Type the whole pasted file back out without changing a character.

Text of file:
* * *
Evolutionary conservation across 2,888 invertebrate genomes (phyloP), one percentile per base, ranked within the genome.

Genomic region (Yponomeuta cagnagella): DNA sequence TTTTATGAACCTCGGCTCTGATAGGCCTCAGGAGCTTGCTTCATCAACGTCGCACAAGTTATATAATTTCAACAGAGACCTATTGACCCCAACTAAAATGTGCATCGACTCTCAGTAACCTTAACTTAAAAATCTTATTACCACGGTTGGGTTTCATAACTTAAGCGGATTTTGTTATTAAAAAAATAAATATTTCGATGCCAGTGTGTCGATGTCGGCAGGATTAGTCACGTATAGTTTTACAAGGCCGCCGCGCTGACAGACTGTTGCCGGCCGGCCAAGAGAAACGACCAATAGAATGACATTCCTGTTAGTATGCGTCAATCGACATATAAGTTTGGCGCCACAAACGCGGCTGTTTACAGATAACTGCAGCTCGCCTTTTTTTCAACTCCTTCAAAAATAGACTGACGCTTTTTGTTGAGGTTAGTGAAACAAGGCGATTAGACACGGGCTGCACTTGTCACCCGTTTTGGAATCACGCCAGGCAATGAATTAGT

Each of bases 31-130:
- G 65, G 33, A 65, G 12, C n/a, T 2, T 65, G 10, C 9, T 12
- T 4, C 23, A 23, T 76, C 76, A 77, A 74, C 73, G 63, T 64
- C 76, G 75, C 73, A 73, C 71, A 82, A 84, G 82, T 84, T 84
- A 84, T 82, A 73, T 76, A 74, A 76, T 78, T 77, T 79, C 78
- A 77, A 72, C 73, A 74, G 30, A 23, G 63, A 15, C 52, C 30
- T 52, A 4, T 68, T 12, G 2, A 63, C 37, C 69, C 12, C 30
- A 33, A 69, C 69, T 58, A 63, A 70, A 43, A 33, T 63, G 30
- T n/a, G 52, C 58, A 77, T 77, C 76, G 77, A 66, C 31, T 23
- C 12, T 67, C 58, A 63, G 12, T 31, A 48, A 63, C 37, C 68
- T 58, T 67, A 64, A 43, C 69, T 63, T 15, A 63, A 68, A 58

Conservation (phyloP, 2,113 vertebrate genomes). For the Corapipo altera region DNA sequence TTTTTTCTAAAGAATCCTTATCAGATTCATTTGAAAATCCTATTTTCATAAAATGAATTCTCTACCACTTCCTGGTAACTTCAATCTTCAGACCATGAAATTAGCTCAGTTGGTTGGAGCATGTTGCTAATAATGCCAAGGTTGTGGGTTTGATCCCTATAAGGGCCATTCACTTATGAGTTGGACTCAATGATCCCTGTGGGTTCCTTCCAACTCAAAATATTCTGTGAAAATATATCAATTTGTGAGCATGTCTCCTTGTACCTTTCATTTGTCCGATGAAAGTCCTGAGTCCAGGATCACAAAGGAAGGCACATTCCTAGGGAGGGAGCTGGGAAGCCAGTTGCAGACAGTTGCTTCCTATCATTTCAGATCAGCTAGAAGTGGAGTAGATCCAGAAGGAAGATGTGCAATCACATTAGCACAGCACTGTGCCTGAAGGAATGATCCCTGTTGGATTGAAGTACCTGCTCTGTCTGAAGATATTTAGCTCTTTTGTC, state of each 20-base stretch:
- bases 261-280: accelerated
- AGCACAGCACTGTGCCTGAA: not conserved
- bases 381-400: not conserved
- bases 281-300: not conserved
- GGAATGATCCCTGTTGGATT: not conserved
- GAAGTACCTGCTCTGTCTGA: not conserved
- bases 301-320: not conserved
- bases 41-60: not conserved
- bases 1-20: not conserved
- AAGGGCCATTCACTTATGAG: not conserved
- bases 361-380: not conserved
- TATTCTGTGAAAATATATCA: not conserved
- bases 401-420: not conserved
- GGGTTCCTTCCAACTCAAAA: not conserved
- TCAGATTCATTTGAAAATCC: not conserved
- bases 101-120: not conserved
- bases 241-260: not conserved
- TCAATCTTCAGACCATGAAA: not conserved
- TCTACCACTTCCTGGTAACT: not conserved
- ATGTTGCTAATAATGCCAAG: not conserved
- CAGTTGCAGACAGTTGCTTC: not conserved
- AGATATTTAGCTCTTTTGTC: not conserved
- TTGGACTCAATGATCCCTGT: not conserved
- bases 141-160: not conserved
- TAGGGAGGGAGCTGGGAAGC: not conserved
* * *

Evolutionary conservation across 2,888 invertebrate genomes (phyloP), one percentile per base, ranked within the genome.

Genomic region (Yponomeuta cagnagella): DNA sequence TTTTATGAACCTCGGCTCTGATAGGCCTCAGGAGCTTGCTTCATCAACGTCGCACAAGTTATATAATTTCAACAGAGACCTATTGACCCCAACTAAAATGTGCATCGACTCTCAGTAACCTTAACTTAAAAATCTTATTACCACGGTTGGGTTTCATAACTTAAGCGGATTTTGTTATTAAAAAAATAAATATTTCGATGCCAGTGTGTCGATGTCGGCAGGATTAGTCACGTATAGTTTTACAAGGCCGCCGCGCTGACAGACTGTTGCCGGCCGGCCAAGAGAAACGACCAATAGAATGACATTCCTGTTAGTATGCGTCAATCGACATATAAGTTTGGCGCCACAAACGCGGCTGTTTACAGATAACTGCAGCTCGCCTTTTTTTCAACTCCTTCAAAAATAGACTGACGCTTTTTGTTGAGGTTAGTGAAACAAGGCGATTAGACACGGGCTGCACTTGTCACCCGTTTTGGAATCACGCCAGGCAATGAATTAGT

Each of bases 31-130:
- G 65, G 33, A 65, G 12, C n/a, T 2, T 65, G 10, C 9, T 12
- T 4, C 23, A 23, T 76, C 76, A 77, A 74, C 73, G 63, T 64
- C 76, G 75, C 73, A 73, C 71, A 82, A 84, G 82, T 84, T 84
- A 84, T 82, A 73, T 76, A 74, A 76, T 78, T 77, T 79, C 78
- A 77, A 72, C 73, A 74, G 30, A 23, G 63, A 15, C 52, C 30
- T 52, A 4, T 68, T 12, G 2, A 63, C 37, C 69, C 12, C 30
- A 33, A 69, C 69, T 58, A 63, A 70, A 43, A 33, T 63, G 30
- T n/a, G 52, C 58, A 77, T 77, C 76, G 77, A 66, C 31, T 23
- C 12, T 67, C 58, A 63, G 12, T 31, A 48, A 63, C 37, C 68
- T 58, T 67, A 64, A 43, C 69, T 63, T 15, A 63, A 68, A 58

Conservation (phyloP, 2,113 vertebrate genomes). For the Corapipo altera region DNA sequence TTTTTTCTAAAGAATCCTTATCAGATTCATTTGAAAATCCTATTTTCATAAAATGAATTCTCTACCACTTCCTGGTAACTTCAATCTTCAGACCATGAAATTAGCTCAGTTGGTTGGAGCATGTTGCTAATAATGCCAAGGTTGTGGGTTTGATCCCTATAAGGGCCATTCACTTATGAGTTGGACTCAATGATCCCTGTGGGTTCCTTCCAACTCAAAATATTCTGTGAAAATATATCAATTTGTGAGCATGTCTCCTTGTACCTTTCATTTGTCCGATGAAAGTCCTGAGTCCAGGATCACAAAGGAAGGCACATTCCTAGGGAGGGAGCTGGGAAGCCAGTTGCAGACAGTTGCTTCCTATCATTTCAGATCAGCTAGAAGTGGAGTAGATCCAGAAGGAAGATGTGCAATCACATTAGCACAGCACTGTGCCTGAAGGAATGATCCCTGTTGGATTGAAGTACCTGCTCTGTCTGAAGATATTTAGCTCTTTTGTC, state of each 20-base stretch:
- bases 261-280: accelerated
- AGCACAGCACTGTGCCTGAA: not conserved
- bases 381-400: not conserved
- bases 281-300: not conserved
- GGAATGATCCCTGTTGGATT: not conserved
- GAAGTACCTGCTCTGTCTGA: not conserved
- bases 301-320: not conserved
- bases 41-60: not conserved
- bases 1-20: not conserved
- AAGGGCCATTCACTTATGAG: not conserved
- bases 361-380: not conserved
- TATTCTGTGAAAATATATCA: not conserved
- bases 401-420: not conserved
- GGGTTCCTTCCAACTCAAAA: not conserved
- TCAGATTCATTTGAAAATCC: not conserved
- bases 101-120: not conserved
- bases 241-260: not conserved
- TCAATCTTCAGACCATGAAA: not conserved
- TCTACCACTTCCTGGTAACT: not conserved
- ATGTTGCTAATAATGCCAAG: not conserved
- CAGTTGCAGACAGTTGCTTC: not conserved
- AGATATTTAGCTCTTTTGTC: not conserved
- TTGGACTCAATGATCCCTGT: not conserved
- bases 141-160: not conserved
- TAGGGAGGGAGCTGGGAAGC: not conserved